Carey wrote his poem as a satire of Ambrose Philips, an English poet and politician, in his Poems on Several Occasions. Carey was a Tory and Phillips a Whig and it was therefore a politically motivated jibe attack the Whig party.

“All ye Poets of the Age!
All ye Witlings of the Stage!
Learn your Jingles to reform!
Crop your Numbers and Conform:
Let your little Verses flow
Gently, Sweetly, Row by Row:
Let the Verse the Subject fit;
Little Subject, Little Wit.
Namby-Pamby is your Guide;
Albion’s Joy, Hibernia’s Pride.”

Carey’s Namby Pamby had enormous success and became so successful that people began to call Philips himself “Namby Pamby”. The poem sold well and has been used as children’s literature since Carey’s day

Malapropism : from the Book ‘The Rivals’ by Sheridan


Malapropism – an act or habit of misusing words ridiculously, especially by the confusion of words that are similar in sound.

The word “malapropism” (and its earlier variant “malaprop”) comes from a character named “Mrs. Malaprop” in Sheridan’s 1775 play The Rivals.

Mrs. Malaprop frequently misspeaks (to comic effect) by using words which don’t have the meaning that she intends but which sound similar to words that do. Sheridan presumably chose her name in humorous reference to the word malapropos, an adjective or adverb meaning “inappropriate” or “inappropriately”, derived from the French phrase mal à propos (literally “poorly placed”).

Factoid : from the Book ‘Marilyn: A Biography’ by Norman Mailer


Factoid – an insignificant or trivial fact.

The term was coined in 1973 by American writer Norman Mailer in his book ‘Marilyn: A Biography’ to mean a piece of information that becomes accepted as a fact even though it is not actually true, or an invented fact believed to be true because it appears in print.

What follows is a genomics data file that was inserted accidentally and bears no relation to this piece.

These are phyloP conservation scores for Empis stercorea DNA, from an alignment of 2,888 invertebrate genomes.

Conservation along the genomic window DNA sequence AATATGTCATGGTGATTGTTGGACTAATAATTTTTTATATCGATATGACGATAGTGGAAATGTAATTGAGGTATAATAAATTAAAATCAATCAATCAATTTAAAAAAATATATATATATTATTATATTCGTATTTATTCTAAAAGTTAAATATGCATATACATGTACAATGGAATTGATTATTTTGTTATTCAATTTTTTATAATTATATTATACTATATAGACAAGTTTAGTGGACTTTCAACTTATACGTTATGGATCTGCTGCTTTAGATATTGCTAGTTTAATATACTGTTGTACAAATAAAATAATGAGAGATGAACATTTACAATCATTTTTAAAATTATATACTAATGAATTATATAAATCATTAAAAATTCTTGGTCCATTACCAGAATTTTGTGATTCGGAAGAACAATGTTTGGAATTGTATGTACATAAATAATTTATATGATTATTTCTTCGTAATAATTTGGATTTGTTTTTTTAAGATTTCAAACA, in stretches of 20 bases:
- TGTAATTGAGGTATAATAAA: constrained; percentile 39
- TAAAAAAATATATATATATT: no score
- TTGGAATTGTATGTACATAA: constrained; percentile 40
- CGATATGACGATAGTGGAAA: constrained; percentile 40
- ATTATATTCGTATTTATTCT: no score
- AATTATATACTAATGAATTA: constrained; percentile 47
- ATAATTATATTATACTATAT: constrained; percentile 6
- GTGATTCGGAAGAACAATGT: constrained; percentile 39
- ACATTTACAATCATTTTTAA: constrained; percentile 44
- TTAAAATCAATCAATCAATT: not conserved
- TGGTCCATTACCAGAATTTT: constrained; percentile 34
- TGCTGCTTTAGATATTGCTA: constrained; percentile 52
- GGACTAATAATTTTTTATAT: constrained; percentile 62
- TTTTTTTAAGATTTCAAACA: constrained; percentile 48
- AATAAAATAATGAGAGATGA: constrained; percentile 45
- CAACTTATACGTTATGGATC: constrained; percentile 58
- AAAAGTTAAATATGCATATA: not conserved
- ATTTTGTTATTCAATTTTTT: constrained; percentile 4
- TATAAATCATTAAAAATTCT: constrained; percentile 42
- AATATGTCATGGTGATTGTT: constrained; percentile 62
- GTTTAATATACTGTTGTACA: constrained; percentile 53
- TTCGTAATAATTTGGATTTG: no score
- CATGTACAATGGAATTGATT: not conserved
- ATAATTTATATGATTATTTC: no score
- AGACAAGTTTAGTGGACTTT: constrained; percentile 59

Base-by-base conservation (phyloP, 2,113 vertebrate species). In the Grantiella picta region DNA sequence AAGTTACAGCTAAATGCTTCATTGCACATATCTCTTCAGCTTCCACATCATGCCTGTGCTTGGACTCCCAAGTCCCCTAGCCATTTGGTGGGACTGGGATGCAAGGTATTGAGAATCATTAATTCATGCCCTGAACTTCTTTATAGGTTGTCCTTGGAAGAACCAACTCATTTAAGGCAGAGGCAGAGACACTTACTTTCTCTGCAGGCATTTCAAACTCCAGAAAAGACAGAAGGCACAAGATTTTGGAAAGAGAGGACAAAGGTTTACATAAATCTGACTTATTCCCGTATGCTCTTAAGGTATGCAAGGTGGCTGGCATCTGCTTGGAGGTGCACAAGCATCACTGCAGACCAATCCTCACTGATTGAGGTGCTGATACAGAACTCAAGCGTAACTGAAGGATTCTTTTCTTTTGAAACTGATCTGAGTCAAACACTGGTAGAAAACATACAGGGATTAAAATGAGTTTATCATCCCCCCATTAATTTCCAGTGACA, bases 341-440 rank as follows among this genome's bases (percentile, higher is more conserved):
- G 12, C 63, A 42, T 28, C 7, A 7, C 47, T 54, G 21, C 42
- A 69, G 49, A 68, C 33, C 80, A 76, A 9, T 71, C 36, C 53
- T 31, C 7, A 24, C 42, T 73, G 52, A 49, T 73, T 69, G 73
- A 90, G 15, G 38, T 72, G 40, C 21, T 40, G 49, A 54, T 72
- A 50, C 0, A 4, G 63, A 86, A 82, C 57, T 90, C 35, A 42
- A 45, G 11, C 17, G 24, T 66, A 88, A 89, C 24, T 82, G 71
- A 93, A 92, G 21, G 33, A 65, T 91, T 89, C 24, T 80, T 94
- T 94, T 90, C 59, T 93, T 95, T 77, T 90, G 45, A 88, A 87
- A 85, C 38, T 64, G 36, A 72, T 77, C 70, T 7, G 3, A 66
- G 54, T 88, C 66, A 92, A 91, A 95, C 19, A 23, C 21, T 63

Since its creation in 1973, the term has evolved, now often being used to describe a brief or trivial item of news or information or a ‘small fact’ (aka factlet)

Mentor : from the Book ‘The Odyssey’ by Homer


Mentor – a wise and trusted counselor or teacher. an influential senior sponsor or supporter.

In Homer’s Odyssey, Mentor was the son of Alcimus. In his old age Mentor was a friend of Odysseus who placed Mentor and Odysseus’ foster-brother Eumaeus in charge of his son Telemachus, and of Odysseus’ palace, when Odysseus left for the Trojan War.

During the telling of the Odyssey the goddess Athena disguises herself several times as Mentor and in that guise visits Telemachus encouraging and guiding him. Because of this the personal name Mentor has been adopted in English as a term meaning someone who imparts wisdom to and shares knowledge with a less experienced colleague.

Serendipity : from a 1743 letter by Horace Walpole


Serendipity – an aptitude for making desirable discoveries by accident; good fortune; luck.

The term was coined by Horace Walpole in 1754 in a letter he wrote to his friend Horace Mann, where Walpole explained an unexpected discovery he had made about a painting of Bianca Cappello by Giorgio Vasari by reference to a Persian fairy tale, The Three Princes of Serendip. The princes, he told his correspondent, were “always making discoveries, by accidents and sagacity, of things which they were not in quest of“.

Nerd : from the Book ‘If I Ran the Zoo’ by Dr Seuss


Nerd – a person considered to be socially awkward, boring, unstylish, etc.; an intelligent but single-minded person obsessed with a nonsocial hobby or pursuit.

Nerd was first coined in ‘If I Ran the Zoo‘, a children’s book written by Dr. Seuss in 1950, although the word is not used in its modern context, or even in a vaguely related context. It is simply the name of an otherwise un-characterized imaginary creature, appearing in the sentence “And then, just to show them, I’ll sail to Ka-Troo/And Bring Back an It-Kutch, a Preep, and a Proo,/A Nerkle, a Nerd, and a Seersucker too!“.

In the book, Gerald McGrew is a child who, when visiting a zoo, finds that the exotic animals are “not good enough”. He says that if he ran the zoo, he would let all of the current animals free and find new, more bizarre and exotic ones.

Author: Robert